Guest commentary: Damian Lillard proves he’s a star on and off the court (part II)

Published: Wednesday, May 14 2014 2:15 p.m. MDT

Former Weber State basketball star Damian Lillard, currently with the Portland Trail Blazers, greets fans and personnel prior to the Purple and White scrimmage game at the Dee Events Center in Ogden Wednesday, Oct. 23, 2012.

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Editor's note: This is part two in a two-part series about Damian Lillard's star qualities. View part one here.

One of reasons why Damian Lillard has been able to connect with fans around the league and across the globe is not just because of his sharp shooting and play-making skills, but his team-first approach and easygoing mentality.

This was evident by the fact that Lillard was awarded one of the biggest shoe contracts in NBA history last month. The deal is valued at over $100 million when adding in all the incentives — like signature shoes and apparel. The deal makes Lillard one of the highest-earning endorsers in the NBA.

In an interview with USA Today, Lawrence Norman, vice president of Adidas, explained in great detail what separates Lillard apart from other NBA athletes as well as the key decision-making factors that go into a major shoe contract.

According to Norman, most of it comes down to a player’s character and personality, as well as the position that he plays. While watching Lillard play during his time at Weber State, Norman noticed that he would often point to the front of his jersey (the team name) instead of the back (his name). Also, because Lillard is a score-first point guard, he gets a lot of camera time. This increases his exposure as well as the constant highlight reels that he provides. Winning also takes priority and Lillard certainly has delivered. The Trail Blazers went from winning only 33 games last season to winning 54 this year.

“We know what Damian Lillard is about. We know the value that he puts on family and friendship and the relationship we have. It was not risky at all, knowing that we had the right character, integrity and personality. There was no risk,” Norman said.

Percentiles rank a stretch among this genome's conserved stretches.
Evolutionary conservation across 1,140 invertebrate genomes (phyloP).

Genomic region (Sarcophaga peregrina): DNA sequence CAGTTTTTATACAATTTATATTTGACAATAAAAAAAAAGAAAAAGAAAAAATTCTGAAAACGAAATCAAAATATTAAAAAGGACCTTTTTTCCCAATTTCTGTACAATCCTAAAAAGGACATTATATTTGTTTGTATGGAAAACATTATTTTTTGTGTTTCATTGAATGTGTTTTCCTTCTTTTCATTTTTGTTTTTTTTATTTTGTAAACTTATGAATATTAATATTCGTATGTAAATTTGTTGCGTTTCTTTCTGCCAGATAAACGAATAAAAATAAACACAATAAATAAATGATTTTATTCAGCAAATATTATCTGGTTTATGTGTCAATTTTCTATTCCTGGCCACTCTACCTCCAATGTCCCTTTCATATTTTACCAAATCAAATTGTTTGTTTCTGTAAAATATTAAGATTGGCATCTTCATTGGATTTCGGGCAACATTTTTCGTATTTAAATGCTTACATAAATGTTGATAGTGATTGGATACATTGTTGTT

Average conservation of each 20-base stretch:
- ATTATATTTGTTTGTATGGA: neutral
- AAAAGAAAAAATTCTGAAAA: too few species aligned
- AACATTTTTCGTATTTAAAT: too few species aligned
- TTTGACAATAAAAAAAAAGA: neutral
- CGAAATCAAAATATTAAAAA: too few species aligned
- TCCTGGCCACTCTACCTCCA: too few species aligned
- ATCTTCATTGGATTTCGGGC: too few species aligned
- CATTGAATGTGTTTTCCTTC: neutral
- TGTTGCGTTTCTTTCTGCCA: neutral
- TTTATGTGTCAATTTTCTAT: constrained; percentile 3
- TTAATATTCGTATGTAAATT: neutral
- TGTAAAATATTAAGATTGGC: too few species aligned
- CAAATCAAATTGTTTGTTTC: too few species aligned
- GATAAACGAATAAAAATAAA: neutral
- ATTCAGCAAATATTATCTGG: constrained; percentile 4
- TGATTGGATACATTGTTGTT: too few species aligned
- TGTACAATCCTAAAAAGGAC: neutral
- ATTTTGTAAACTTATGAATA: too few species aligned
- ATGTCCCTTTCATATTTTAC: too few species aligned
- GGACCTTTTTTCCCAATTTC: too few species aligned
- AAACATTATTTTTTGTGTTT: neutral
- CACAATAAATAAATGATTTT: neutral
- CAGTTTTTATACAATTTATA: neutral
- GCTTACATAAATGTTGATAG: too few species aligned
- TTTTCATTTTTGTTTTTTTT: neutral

He continued by saying that while there are always risks associated with such long-term contracts (8-12 years), the risks simply were not there with Lillard. “Very few players are Rookie of the Year and then All-Star in their second year — that's rarely seen."


“I speak to everyone in the same way, whether he is the garbage man or the president of the university.” ― Albert Einstein

It doesn’t matter how wealthy or good looking you may be, respect is earned, not given. In only his second year in the NBA, Lillard earned the respect from some of the biggest stars in the game. Last year, LeBron James endorsed Lillard for Rookie of the Year saying that he has exceeded all expectations and more. “Not only will he become great, he's one of the good point guards we have in our league today.”

This year, Kobe Bryant endorsed Lillard saying that while he won’t likely be healthy for the All-Star game, fans should instead vote for the "Damian Lillards of the world, because they're more than deserving to be out there and playing that weekend." For being in the league for less than two years, Lillard has already made quite an impact in the NBA.

Silencing the critics

Last week, during a segment last week on ESPN’s Pardon the Interruption, hosts Tony Kornheiser and Michael Wilbon talked about Damian Lillard, his game-winning basket against the Rockets and whether or not he’s an NBA star.

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